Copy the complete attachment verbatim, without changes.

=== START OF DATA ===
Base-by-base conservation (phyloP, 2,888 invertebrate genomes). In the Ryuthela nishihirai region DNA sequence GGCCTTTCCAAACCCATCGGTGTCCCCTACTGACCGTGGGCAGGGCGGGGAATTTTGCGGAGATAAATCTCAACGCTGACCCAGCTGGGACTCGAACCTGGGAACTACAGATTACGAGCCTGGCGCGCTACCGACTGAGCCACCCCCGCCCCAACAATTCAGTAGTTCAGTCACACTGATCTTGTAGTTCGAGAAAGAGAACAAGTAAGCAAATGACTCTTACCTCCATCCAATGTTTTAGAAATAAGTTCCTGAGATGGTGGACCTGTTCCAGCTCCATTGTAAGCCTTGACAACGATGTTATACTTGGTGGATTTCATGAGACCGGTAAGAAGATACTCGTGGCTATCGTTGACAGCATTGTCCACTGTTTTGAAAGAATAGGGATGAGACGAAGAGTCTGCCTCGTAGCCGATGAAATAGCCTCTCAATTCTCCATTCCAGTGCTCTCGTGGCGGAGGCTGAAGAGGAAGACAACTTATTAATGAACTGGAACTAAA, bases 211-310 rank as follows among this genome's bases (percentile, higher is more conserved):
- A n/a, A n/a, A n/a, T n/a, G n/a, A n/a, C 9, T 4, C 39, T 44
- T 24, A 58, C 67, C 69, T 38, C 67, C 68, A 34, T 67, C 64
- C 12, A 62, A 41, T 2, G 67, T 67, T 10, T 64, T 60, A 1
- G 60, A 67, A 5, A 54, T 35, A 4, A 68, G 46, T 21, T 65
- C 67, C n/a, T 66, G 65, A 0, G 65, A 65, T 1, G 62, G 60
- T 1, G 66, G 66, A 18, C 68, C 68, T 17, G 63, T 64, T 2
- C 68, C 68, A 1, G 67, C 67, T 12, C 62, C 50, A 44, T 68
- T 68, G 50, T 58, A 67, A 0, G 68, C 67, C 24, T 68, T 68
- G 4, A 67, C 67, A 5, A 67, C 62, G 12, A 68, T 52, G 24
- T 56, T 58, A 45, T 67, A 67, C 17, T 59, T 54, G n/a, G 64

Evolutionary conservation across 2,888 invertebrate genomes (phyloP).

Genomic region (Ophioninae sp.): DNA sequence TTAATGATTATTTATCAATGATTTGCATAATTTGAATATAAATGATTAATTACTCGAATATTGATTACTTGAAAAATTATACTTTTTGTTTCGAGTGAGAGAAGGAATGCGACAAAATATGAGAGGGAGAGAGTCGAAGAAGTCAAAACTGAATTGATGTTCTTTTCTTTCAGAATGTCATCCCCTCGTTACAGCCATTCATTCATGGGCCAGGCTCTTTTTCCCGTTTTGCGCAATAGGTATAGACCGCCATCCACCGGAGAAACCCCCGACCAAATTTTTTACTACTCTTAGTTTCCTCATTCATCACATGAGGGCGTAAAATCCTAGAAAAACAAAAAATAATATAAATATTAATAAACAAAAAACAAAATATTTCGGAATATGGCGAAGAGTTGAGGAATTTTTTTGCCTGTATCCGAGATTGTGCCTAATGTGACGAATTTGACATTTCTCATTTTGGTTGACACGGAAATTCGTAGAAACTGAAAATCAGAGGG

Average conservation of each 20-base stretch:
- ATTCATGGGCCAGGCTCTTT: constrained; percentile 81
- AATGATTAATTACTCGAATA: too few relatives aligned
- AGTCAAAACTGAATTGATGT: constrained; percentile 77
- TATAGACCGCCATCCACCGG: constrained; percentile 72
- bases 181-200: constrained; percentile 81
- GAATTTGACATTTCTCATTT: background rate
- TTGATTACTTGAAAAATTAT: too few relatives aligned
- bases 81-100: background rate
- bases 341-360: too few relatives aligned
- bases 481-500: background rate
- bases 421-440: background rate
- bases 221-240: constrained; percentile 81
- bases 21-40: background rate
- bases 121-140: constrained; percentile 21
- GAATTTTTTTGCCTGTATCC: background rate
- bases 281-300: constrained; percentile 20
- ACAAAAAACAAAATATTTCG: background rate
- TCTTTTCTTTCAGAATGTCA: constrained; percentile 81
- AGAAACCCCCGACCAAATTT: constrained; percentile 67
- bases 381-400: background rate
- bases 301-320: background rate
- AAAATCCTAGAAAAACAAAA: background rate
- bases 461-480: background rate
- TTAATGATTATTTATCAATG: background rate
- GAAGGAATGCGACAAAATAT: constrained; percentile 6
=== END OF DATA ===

Base-by-base conservation (phyloP, 2,888 invertebrate genomes). In the Ryuthela nishihirai region DNA sequence GGCCTTTCCAAACCCATCGGTGTCCCCTACTGACCGTGGGCAGGGCGGGGAATTTTGCGGAGATAAATCTCAACGCTGACCCAGCTGGGACTCGAACCTGGGAACTACAGATTACGAGCCTGGCGCGCTACCGACTGAGCCACCCCCGCCCCAACAATTCAGTAGTTCAGTCACACTGATCTTGTAGTTCGAGAAAGAGAACAAGTAAGCAAATGACTCTTACCTCCATCCAATGTTTTAGAAATAAGTTCCTGAGATGGTGGACCTGTTCCAGCTCCATTGTAAGCCTTGACAACGATGTTATACTTGGTGGATTTCATGAGACCGGTAAGAAGATACTCGTGGCTATCGTTGACAGCATTGTCCACTGTTTTGAAAGAATAGGGATGAGACGAAGAGTCTGCCTCGTAGCCGATGAAATAGCCTCTCAATTCTCCATTCCAGTGCTCTCGTGGCGGAGGCTGAAGAGGAAGACAACTTATTAATGAACTGGAACTAAA, bases 211-310 rank as follows among this genome's bases (percentile, higher is more conserved):
- A n/a, A n/a, A n/a, T n/a, G n/a, A n/a, C 9, T 4, C 39, T 44
- T 24, A 58, C 67, C 69, T 38, C 67, C 68, A 34, T 67, C 64
- C 12, A 62, A 41, T 2, G 67, T 67, T 10, T 64, T 60, A 1
- G 60, A 67, A 5, A 54, T 35, A 4, A 68, G 46, T 21, T 65
- C 67, C n/a, T 66, G 65, A 0, G 65, A 65, T 1, G 62, G 60
- T 1, G 66, G 66, A 18, C 68, C 68, T 17, G 63, T 64, T 2
- C 68, C 68, A 1, G 67, C 67, T 12, C 62, C 50, A 44, T 68
- T 68, G 50, T 58, A 67, A 0, G 68, C 67, C 24, T 68, T 68
- G 4, A 67, C 67, A 5, A 67, C 62, G 12, A 68, T 52, G 24
- T 56, T 58, A 45, T 67, A 67, C 17, T 59, T 54, G n/a, G 64

Evolutionary conservation across 2,888 invertebrate genomes (phyloP).

Genomic region (Ophioninae sp.): DNA sequence TTAATGATTATTTATCAATGATTTGCATAATTTGAATATAAATGATTAATTACTCGAATATTGATTACTTGAAAAATTATACTTTTTGTTTCGAGTGAGAGAAGGAATGCGACAAAATATGAGAGGGAGAGAGTCGAAGAAGTCAAAACTGAATTGATGTTCTTTTCTTTCAGAATGTCATCCCCTCGTTACAGCCATTCATTCATGGGCCAGGCTCTTTTTCCCGTTTTGCGCAATAGGTATAGACCGCCATCCACCGGAGAAACCCCCGACCAAATTTTTTACTACTCTTAGTTTCCTCATTCATCACATGAGGGCGTAAAATCCTAGAAAAACAAAAAATAATATAAATATTAATAAACAAAAAACAAAATATTTCGGAATATGGCGAAGAGTTGAGGAATTTTTTTGCCTGTATCCGAGATTGTGCCTAATGTGACGAATTTGACATTTCTCATTTTGGTTGACACGGAAATTCGTAGAAACTGAAAATCAGAGGG

Average conservation of each 20-base stretch:
- ATTCATGGGCCAGGCTCTTT: constrained; percentile 81
- AATGATTAATTACTCGAATA: too few relatives aligned
- AGTCAAAACTGAATTGATGT: constrained; percentile 77
- TATAGACCGCCATCCACCGG: constrained; percentile 72
- bases 181-200: constrained; percentile 81
- GAATTTGACATTTCTCATTT: background rate
- TTGATTACTTGAAAAATTAT: too few relatives aligned
- bases 81-100: background rate
- bases 341-360: too few relatives aligned
- bases 481-500: background rate
- bases 421-440: background rate
- bases 221-240: constrained; percentile 81
- bases 21-40: background rate
- bases 121-140: constrained; percentile 21
- GAATTTTTTTGCCTGTATCC: background rate
- bases 281-300: constrained; percentile 20
- ACAAAAAACAAAATATTTCG: background rate
- TCTTTTCTTTCAGAATGTCA: constrained; percentile 81
- AGAAACCCCCGACCAAATTT: constrained; percentile 67
- bases 381-400: background rate
- bases 301-320: background rate
- AAAATCCTAGAAAAACAAAA: background rate
- bases 461-480: background rate
- TTAATGATTATTTATCAATG: background rate
- GAAGGAATGCGACAAAATAT: constrained; percentile 6